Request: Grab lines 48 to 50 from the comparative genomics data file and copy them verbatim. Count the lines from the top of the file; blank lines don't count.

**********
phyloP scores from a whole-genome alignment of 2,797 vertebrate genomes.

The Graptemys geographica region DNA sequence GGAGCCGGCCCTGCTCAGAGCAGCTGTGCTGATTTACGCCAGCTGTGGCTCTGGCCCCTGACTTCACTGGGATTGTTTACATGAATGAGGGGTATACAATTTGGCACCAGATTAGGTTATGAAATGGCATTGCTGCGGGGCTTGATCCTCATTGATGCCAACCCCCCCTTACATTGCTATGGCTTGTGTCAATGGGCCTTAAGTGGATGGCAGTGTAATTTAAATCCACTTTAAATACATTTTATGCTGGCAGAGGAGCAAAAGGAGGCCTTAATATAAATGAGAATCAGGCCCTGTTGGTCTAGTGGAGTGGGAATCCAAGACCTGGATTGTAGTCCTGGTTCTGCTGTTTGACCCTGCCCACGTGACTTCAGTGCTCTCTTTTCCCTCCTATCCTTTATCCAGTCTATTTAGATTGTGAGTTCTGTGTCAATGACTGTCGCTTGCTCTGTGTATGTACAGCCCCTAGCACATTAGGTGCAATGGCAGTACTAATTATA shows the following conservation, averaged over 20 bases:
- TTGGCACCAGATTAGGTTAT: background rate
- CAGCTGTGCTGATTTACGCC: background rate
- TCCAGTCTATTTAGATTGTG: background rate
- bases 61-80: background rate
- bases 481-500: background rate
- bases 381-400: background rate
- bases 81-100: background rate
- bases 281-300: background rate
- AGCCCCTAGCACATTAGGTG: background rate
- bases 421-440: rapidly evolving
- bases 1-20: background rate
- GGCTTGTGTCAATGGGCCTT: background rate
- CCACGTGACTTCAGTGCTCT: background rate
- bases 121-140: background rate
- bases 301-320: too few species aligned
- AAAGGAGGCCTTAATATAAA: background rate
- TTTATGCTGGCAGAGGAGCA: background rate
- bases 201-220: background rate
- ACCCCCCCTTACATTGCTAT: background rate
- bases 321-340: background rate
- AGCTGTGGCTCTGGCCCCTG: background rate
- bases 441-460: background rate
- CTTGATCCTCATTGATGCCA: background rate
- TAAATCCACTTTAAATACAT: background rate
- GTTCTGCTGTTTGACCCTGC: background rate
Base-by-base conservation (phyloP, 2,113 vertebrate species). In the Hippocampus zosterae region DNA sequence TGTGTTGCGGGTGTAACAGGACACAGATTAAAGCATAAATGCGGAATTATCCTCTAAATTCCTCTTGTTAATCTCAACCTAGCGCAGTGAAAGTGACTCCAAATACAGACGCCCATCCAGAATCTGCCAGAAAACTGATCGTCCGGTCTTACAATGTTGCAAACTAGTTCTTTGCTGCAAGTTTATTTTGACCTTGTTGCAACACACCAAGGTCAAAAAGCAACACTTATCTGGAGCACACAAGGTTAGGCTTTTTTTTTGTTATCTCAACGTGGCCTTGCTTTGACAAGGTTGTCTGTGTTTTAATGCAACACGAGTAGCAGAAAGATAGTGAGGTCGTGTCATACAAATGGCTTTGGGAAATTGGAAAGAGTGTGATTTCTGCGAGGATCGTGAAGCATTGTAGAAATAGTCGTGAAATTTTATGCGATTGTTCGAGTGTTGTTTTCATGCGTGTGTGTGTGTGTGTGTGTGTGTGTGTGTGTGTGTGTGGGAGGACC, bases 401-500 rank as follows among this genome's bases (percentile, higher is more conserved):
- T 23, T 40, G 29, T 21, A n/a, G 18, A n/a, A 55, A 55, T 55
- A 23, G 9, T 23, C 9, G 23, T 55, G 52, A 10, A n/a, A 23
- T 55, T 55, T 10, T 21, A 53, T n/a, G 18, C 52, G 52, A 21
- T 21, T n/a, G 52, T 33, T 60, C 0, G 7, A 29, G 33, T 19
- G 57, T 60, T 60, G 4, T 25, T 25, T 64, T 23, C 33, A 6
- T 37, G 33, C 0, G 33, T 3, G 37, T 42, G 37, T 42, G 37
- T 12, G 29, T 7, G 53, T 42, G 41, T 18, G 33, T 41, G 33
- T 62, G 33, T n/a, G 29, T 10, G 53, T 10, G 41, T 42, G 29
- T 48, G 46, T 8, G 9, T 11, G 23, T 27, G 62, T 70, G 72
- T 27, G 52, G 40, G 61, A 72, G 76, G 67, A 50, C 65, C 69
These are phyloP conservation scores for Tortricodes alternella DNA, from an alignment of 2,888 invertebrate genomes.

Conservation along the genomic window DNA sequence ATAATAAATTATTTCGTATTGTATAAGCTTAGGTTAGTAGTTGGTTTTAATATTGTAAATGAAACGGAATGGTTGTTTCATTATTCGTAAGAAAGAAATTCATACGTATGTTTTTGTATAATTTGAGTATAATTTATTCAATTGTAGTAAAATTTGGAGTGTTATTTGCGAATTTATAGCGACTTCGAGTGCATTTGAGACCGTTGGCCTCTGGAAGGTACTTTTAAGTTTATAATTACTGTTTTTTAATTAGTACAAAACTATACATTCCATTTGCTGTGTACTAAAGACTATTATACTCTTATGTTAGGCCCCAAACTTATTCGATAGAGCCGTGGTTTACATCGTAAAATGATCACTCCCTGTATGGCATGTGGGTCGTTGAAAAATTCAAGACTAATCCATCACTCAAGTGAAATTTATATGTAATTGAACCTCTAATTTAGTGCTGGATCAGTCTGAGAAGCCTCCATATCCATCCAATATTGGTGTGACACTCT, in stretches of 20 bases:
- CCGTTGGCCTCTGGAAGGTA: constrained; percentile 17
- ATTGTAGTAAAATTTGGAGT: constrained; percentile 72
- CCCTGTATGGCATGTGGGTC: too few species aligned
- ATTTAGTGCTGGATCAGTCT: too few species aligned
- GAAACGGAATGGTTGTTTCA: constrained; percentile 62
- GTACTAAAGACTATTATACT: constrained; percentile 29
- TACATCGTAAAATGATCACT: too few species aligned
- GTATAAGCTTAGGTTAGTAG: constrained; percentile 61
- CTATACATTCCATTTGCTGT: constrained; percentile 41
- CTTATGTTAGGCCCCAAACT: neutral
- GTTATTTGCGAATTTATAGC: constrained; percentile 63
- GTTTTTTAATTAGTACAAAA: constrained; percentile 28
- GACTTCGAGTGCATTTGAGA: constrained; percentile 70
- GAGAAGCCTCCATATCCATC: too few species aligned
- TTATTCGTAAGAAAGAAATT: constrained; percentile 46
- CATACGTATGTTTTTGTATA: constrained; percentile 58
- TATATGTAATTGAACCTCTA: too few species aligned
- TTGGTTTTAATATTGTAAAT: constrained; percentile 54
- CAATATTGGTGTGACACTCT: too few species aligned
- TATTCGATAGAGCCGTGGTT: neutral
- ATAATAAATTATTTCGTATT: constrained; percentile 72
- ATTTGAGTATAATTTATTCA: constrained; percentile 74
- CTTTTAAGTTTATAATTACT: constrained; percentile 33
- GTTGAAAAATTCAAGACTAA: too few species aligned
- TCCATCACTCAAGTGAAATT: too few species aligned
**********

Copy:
- GTATAAGCTTAGGTTAGTAG: constrained; percentile 61
- CTATACATTCCATTTGCTGT: constrained; percentile 41
- CTTATGTTAGGCCCCAAACT: neutral